Monday, July 16, 2012
Four studies reported at the Alzheimer’s Association International Conference 2012 describe the ability of targeted exercise training to promote improved mental functioning and reduced risk for cognitive impairment and dementia in cognitively healthy older adults and those with mild cognitive impairment (MCI).
The reports, from six- and 12-month randomized, controlled clinical trials, depict the beneficial effects of different types of exercise—resistance training, aerobic training and balance-stretching training—on a variety of cognitive abilities, brain structure, functional neural plasticity, growth factors and risk factors for cognitive decline such as depression and sleep quality.
“Currently, the strongest data for lifestyle-based Alzheimer’s risk reduction is for physical activity, yet this data is generally observational and considered preliminary, said William Thies, Ph.D., Alzheimer’s Association chief medical and scientific officer. “These new intervention studies are taking place over longer periods of time to begin to clarify exactly which types of physical activity are most effective, how much needs to be done, and for how long. In particular, where previously we had seen positive associations between aerobic activity, particularly walking, and cognitive health, these latest studies show that resistance training is emerging as particularly valuable for older adults.”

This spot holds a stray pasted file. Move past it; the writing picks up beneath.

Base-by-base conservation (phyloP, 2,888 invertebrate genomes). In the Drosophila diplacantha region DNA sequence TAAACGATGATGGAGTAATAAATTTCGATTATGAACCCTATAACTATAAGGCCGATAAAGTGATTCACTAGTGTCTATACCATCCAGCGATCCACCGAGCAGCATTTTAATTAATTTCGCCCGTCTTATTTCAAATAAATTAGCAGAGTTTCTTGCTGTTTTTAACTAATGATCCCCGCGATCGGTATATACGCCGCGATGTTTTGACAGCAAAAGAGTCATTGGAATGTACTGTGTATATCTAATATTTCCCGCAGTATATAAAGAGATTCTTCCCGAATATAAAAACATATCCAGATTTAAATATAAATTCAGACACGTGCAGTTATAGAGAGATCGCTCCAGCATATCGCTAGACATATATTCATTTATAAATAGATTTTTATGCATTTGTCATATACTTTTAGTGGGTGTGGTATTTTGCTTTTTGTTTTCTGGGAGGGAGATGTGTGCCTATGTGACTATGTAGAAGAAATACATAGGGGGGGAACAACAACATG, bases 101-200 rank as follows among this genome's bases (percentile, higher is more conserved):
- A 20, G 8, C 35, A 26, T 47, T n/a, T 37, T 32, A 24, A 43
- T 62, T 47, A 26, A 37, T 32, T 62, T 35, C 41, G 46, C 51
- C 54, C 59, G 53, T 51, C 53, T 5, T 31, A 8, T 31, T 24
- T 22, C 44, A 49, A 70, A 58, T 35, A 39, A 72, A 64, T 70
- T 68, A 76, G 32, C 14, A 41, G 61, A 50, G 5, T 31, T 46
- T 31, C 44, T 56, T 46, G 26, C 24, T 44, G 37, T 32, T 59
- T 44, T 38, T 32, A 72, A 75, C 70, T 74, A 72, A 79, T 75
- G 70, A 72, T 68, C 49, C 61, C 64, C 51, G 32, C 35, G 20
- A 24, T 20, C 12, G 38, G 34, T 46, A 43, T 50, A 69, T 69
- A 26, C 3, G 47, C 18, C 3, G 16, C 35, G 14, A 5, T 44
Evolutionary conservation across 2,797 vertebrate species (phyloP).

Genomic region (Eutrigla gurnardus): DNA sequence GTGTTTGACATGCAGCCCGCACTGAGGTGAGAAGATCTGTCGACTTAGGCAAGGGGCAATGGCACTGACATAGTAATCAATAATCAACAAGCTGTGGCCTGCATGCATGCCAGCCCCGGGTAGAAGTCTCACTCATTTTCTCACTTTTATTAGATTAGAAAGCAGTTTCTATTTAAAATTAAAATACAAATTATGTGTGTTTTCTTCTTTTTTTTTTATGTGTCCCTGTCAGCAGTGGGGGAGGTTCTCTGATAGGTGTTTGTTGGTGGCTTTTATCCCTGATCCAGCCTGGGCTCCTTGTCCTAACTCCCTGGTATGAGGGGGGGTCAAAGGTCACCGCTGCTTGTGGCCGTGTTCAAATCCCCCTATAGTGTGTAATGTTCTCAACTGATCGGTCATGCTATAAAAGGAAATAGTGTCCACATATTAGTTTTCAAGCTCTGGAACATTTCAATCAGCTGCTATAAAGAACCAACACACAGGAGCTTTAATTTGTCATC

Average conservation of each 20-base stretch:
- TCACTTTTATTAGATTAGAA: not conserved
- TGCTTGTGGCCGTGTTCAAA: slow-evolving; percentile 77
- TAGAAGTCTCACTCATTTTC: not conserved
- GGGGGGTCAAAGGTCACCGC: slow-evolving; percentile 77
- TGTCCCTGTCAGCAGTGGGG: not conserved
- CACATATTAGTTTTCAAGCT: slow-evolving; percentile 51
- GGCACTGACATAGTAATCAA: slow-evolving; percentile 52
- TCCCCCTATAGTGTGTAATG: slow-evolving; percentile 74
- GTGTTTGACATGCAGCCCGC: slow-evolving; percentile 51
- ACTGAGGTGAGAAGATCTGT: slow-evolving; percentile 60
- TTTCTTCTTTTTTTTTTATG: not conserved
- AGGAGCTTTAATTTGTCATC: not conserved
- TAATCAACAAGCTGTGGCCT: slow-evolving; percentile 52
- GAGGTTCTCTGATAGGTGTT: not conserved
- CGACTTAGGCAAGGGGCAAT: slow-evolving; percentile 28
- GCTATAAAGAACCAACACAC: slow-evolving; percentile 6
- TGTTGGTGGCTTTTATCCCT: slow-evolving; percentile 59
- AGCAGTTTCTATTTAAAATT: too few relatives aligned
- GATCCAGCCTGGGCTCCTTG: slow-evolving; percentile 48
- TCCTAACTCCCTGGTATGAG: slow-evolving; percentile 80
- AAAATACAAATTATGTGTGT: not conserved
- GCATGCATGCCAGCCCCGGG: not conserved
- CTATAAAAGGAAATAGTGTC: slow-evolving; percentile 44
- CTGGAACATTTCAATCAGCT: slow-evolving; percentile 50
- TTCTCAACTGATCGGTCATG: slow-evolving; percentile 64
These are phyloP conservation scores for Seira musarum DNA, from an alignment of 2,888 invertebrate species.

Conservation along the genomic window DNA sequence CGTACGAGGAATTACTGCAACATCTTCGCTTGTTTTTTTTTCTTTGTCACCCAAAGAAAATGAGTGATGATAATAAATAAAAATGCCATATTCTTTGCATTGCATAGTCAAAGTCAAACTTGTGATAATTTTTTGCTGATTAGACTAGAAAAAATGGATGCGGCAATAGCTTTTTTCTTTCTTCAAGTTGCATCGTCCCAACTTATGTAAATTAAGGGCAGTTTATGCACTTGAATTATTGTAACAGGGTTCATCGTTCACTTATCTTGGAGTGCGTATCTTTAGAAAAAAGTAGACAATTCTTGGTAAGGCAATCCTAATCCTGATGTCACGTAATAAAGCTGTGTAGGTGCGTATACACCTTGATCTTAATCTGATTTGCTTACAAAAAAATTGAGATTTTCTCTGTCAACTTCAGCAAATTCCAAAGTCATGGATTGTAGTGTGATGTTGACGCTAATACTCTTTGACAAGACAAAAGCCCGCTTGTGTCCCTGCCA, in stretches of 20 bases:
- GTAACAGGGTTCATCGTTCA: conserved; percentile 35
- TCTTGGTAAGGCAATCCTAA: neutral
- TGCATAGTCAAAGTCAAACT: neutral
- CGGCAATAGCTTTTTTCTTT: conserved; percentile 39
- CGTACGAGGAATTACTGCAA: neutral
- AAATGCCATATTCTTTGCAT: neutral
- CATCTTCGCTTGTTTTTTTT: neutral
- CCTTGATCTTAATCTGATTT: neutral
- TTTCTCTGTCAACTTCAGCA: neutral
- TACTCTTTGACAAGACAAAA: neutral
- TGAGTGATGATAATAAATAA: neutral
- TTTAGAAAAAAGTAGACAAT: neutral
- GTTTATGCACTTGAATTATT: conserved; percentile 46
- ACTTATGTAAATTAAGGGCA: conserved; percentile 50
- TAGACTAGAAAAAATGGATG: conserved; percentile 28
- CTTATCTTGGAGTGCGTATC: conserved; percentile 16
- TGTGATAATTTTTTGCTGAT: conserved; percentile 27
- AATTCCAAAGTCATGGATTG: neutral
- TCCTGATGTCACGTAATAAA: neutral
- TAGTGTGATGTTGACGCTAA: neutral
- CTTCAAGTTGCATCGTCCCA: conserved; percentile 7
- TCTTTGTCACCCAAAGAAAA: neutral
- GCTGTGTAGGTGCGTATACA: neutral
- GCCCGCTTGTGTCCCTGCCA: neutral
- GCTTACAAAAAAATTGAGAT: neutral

“We need long-term studies in large, diverse populations, and we need the research funding to conduct those trials. For example, we have learned very practical lifestyle risk factors for heart disease from long-term research like the Framingham Study. Alzheimer’s now needs its version of that research,” Thies added.
Kirk Erickson, Ph.D., of the University of Pittsburgh and colleagues randomized 120 older adults without dementia who have been sedentary for the previous six months to a moderate intensity walking group or a stretching-toning group for one year. MRI was used to measure the size of a brain region associated with memory, known as the hippocampus, both before and after the exercise intervention. Blood was drawn to measure concentrations of brain-derived neurotrophic factor (BDNF), and a cognitive testing battery was conducted before and after the intervention.
The researchers found that, in this study group, one year of exercise training increased the size of the hippocampus by 2% in the walking group compared to the stretching-toning group. (Significant shrinking of the hippocampus is characteristic of Alzheimer’s disease.) The increase in hippocampal volume was correlated with similar changes in BDNF.
“Our findings suggest that the aging brain remains modifiable, and that sedentary older adults can benefit from starting a moderate walking regimen,” Erickson said.
Teresa Liu-Ambrose, Ph.D., PT, of the University of British Columbia and Vancouver Coastal Health Research Institute, was the principal investigator of the six-month, randomized controlled EXCEL (EXercise for Cognition and Everyday Living) study, which compared the effects of both twice-weekly resistance training (weight lifting) (n=28) and twice-weekly aerobic training (walking) (n=30) with twice-weekly balance and tone exercises (n=28) on executive cognitive function in women aged 70-80 with probable MCI.